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Influence of Virulent Nationalism on Proletarian Internationalism

This article aims to study the global trade union initiatives and their efforts besides understanding the journey of global union federations’ in wading through the forked challenges posed by globalisation on the one hand and nationalism on the other. It is not known if global union alliances are prepared to combat nationalism the way it engaged the global capital. Is the national labour movement getting enamoured and absorbed by the rising nationalism or is the independent labour movement that has gathered momentum after garnering support from transnational labour alliances getting weakened because of rising nationalism?

Internationalisation of capital and the emergence of global capital have spurred proletarian or labour internationalism. Rise of global unions embo­dies a counter-mechanism—if capital has gone global, so can the labour. Phillip Jennings of Union Network International (UNI Global Union), a global union federation (GUF) of service sector employees, notes, “global offshoring is a reality (but) we need global union alliances to ensure that workers’ rights are respected at home as well as other destinations” (2010). The pathway to a truly global ­labour movement is littered with calls for trade union internationalism. Richard Trumka of American Federation of ­Labor and Congress of Industrial Orga­nizations (AFL–CIO) highlights the need for unions with the “ability to confront corporate power wherever it rears its head, whether it is a call centre in Bangalore, a shoe factory in Vietnam or a coal mine in Columbia.” There is consensus amongst labour leaders that labour must go global, the way capital has grown worldwide.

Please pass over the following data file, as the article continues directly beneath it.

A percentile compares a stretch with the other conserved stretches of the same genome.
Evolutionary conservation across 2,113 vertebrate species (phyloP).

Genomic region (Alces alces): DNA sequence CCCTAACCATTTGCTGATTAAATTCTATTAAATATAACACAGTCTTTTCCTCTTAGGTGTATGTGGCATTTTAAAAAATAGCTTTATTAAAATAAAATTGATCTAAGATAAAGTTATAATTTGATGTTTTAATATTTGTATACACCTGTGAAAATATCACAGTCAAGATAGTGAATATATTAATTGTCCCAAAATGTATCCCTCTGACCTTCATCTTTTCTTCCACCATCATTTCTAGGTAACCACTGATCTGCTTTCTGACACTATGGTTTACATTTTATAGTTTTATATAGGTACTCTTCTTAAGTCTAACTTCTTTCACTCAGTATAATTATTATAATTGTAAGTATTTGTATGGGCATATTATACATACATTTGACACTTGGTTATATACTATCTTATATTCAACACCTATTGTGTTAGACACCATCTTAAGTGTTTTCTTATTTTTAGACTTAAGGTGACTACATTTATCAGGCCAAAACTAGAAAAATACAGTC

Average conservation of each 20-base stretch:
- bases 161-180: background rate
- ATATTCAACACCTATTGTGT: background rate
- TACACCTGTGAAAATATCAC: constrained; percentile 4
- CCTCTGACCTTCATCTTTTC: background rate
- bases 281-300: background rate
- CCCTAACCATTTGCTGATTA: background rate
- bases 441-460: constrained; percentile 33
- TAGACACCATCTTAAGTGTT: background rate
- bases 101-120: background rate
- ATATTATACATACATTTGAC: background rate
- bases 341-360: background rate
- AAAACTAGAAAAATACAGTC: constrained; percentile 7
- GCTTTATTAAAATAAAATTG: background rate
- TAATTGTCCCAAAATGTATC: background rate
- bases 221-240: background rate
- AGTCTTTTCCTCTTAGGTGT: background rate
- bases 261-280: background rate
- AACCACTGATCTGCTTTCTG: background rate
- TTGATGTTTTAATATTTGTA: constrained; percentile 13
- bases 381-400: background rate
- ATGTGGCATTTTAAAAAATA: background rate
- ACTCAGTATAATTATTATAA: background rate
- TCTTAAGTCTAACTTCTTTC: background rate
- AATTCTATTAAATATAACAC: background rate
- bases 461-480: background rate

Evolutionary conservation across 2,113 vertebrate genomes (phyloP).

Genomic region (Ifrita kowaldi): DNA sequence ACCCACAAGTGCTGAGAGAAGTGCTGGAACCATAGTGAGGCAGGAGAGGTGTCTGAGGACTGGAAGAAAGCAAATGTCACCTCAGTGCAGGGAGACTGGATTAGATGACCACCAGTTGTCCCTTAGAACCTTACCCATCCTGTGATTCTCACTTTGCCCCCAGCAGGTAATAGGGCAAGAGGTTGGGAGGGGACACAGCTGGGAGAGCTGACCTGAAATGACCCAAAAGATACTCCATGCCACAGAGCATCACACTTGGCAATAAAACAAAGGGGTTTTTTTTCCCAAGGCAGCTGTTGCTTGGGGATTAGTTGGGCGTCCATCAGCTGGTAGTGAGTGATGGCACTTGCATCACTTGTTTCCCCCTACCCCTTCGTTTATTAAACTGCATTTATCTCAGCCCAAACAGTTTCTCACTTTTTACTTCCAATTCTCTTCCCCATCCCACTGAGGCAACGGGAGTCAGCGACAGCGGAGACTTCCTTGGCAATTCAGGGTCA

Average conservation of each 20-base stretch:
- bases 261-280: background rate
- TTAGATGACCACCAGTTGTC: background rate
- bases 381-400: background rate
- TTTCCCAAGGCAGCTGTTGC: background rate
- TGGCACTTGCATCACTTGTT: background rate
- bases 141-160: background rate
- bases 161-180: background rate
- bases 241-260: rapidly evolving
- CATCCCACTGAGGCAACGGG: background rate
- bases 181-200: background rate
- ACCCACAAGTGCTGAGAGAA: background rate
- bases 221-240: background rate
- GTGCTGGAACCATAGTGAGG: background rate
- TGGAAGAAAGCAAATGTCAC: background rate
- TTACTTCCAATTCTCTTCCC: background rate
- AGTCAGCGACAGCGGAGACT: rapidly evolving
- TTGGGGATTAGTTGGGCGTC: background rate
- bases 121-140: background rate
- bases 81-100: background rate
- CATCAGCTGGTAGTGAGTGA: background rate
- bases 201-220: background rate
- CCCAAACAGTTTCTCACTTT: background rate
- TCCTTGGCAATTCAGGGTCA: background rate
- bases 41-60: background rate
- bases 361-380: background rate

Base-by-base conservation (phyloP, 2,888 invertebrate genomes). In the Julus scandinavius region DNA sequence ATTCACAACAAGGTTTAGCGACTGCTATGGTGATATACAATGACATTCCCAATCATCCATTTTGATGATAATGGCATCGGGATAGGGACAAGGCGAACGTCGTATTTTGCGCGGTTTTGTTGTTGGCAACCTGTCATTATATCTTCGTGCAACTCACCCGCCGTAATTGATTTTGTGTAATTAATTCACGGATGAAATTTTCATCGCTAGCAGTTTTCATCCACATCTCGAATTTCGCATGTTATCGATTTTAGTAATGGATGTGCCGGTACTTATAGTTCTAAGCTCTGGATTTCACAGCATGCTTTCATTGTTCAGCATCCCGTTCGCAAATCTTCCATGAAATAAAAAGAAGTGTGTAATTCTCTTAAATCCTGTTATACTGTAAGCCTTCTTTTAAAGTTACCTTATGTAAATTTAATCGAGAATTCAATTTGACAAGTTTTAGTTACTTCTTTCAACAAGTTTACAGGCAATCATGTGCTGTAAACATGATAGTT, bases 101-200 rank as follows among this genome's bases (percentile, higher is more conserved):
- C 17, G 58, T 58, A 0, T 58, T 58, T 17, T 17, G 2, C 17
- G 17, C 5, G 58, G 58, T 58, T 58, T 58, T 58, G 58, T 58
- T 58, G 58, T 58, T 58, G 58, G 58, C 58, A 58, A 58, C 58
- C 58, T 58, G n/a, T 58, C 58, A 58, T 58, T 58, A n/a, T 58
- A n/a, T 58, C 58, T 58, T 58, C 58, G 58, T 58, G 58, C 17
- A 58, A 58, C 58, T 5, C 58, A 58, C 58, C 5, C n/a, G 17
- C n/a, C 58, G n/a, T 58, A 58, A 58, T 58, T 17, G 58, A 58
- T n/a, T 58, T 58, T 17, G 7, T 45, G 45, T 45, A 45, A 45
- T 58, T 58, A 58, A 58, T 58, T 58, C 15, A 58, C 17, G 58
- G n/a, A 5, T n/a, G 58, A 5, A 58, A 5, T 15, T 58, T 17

While we are not undervaluing or ­underrating the significance of domestic/national labour unions in resisting the capitalist forces of globalisation, the ­basic premise of this article is explained by Evans (2014: 258), according to whom, organising in a particular nation or a multinational is possible only by transnational alliances. McCallum (2013) argues that “workers who have the support of a global campaign behind them are necessarily more powerful in facing down global corporations.” GUFs consist of one of the significant pathways to labour internationalism. GUFs, industry-based transnational lab­our institutions, representing millions of workers from dozens of countries (Stevis and Boswell 2008) seek to counteract the power of global capital through transnational campaigns and global collective bargaining. Proletarian internationalism mostly expanded in the period when George Packer’s idea (2016) of “rejecting globalisation was like rejecting sunrise” was doing rounds. It was the time when prevailing economic theories endorsed the merits of globalisation.

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Updated On : 8th Sep, 2020

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